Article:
Attorney General Jim Hood is warning Mississippians of the possibility of the sale of flood-damaged vehicles after recent storms in Texas and Louisiana.
“We saw this with Hurricane Katrina and previous flooding disasters in neighboring states,” said General Hood. “That’s why we are warning drivers now of people who use a natural disaster to take advantage of others to make a buck on a car they know is not a safe ride.”
Car buyers should be cautious when shopping at used car markets, particularly after a flood event. Extra inspection should be given to these cars to be sure the vehicle you are buying was not damaged in a storm and being covered up as a deal.
General Hood and his Consumer Protection Division offer these tips when car shopping:
Inspect vehicles carefully, paying attention to hidden areas that could collect mud or silt.
Look for water stains, mildew, or sand under the carpet and floor mats and in the console and wheel well, where the spare tire is stored. Also look for fogging or moisture in the interior lights, exterior lights, and dashboard.
Smell the interior of the car. A heavy aroma of cleaners and disinfectants could be a sign that someone’s trying to mask a mold or odor problem.
Feel and listen for problems. Have your mechanic inspect the car’s mechanical and electrical components, and systems that contain fluids, for water contamination. Notice if anything feels or sounds unusual.
Understand the difference between “salvage branded title” and “flood branded title.” A salvage branded title means the car was declared a total loss by an insurance company because of a serious accident or some other problems. A flood branded title means the car has damage from sitting in water deep enough to fill the engine compartment. The brand is a permanent record that prints on the title. Therefore, when you are buying a vehicle, be sure to check the front of the title for any brands that provide important information about the condition of the vehicle. Examples of these brands include the following: salvage, rebuilt, flood-damaged, and hail-damaged. The title status is part of a vehicle history report.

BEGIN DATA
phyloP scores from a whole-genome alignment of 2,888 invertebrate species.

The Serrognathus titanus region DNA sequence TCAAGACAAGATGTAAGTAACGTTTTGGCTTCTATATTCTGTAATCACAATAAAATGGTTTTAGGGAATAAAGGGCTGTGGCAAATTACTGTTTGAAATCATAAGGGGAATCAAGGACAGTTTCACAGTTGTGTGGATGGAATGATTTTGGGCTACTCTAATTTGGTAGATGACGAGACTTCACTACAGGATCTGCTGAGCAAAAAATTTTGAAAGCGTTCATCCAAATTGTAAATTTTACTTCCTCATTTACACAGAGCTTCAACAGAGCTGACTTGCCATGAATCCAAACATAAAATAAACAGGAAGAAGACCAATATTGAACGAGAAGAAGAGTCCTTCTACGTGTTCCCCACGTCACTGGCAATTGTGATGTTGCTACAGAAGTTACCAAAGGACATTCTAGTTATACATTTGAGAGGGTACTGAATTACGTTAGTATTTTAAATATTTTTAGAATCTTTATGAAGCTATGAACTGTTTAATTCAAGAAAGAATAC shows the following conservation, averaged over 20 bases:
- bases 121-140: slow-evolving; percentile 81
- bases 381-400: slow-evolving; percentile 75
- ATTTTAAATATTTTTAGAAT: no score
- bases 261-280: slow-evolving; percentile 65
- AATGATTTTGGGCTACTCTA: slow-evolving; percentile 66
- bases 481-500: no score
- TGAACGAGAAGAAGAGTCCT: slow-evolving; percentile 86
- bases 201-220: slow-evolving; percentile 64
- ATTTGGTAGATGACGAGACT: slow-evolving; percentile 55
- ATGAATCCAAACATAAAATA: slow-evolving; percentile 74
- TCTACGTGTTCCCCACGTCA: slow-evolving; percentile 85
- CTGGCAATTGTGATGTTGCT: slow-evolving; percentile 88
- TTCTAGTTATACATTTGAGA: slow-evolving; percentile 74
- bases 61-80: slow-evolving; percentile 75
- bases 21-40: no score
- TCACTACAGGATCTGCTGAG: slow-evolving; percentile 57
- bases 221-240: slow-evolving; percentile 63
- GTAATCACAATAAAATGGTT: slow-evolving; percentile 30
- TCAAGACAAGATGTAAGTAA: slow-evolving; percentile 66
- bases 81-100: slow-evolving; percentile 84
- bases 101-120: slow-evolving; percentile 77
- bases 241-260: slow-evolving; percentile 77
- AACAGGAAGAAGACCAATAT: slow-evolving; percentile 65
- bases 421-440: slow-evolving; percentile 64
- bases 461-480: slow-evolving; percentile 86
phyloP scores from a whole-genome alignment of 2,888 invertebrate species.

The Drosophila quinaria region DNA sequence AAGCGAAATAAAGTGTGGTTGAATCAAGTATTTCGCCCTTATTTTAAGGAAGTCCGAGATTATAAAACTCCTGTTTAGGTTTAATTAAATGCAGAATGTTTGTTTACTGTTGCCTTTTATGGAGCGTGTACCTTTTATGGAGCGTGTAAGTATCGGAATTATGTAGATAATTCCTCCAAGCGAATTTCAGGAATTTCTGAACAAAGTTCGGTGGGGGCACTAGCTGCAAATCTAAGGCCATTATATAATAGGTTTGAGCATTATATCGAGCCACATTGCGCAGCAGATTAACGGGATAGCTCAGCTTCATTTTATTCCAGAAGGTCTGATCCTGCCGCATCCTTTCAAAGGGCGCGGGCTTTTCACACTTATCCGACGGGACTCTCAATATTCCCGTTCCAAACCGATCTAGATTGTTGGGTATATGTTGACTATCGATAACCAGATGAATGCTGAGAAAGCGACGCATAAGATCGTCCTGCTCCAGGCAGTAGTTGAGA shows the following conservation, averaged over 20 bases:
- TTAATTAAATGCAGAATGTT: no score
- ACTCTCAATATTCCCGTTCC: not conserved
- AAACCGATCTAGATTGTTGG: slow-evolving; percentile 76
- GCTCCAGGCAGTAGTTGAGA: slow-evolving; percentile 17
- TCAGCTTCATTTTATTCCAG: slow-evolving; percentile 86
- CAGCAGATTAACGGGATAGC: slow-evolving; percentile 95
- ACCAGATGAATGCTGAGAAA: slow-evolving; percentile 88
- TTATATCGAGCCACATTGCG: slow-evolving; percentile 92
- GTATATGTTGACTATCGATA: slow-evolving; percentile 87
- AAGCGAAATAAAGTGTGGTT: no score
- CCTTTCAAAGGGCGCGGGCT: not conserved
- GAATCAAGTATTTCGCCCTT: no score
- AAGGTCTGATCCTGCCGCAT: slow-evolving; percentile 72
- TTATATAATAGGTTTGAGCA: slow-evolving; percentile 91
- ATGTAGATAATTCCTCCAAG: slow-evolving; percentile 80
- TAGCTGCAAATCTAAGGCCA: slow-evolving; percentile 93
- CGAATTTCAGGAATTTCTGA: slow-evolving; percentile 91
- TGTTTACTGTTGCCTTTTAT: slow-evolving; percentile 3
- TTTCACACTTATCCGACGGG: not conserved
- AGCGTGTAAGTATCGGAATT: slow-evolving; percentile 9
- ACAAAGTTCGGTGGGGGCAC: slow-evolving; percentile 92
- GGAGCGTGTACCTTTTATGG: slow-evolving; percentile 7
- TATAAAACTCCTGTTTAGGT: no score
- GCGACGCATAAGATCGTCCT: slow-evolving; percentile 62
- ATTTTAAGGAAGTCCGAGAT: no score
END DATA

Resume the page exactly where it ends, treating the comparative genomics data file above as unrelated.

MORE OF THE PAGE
Know that some vehicles cannot be titled or tagged. Some states issue Certificates of Destruction on the vehicles that have flooded in their state. If a vehicle has a Certificate of Destruction and/or a brand of “Junk”, “Parts Only” or “Non-Repairable” issued by ANY state, these vehicles cannot be titled or tagged in the State of Mississippi.
Obtain a vehicle history report. The National Insurance Crime Bureau’s free database includes flood damage and other information. Also read through the National Motor Vehicle Title Information System reports, which protect buyers from concealed vehicle histories as the only public system that requires insurance carriers, auto recyclers, junk and salvage yards, and states to report vehicle history information.
Do your research. Contact our Consumer Protection Division or the Better Business Bureau of Mississippi to see if they have complaints against the company.
Take time to shop around, and be suspicious of any price that seems unusually high or low.
If you suspect a dealer is knowingly selling a flood-damaged car or a salvaged vehicle as a good-condition, used car, contact your auto insurance company, local law enforcement agency, or Attorney General Jim Hood’s Consumer Protection Division at 601-359-4230 or 800-281-4418.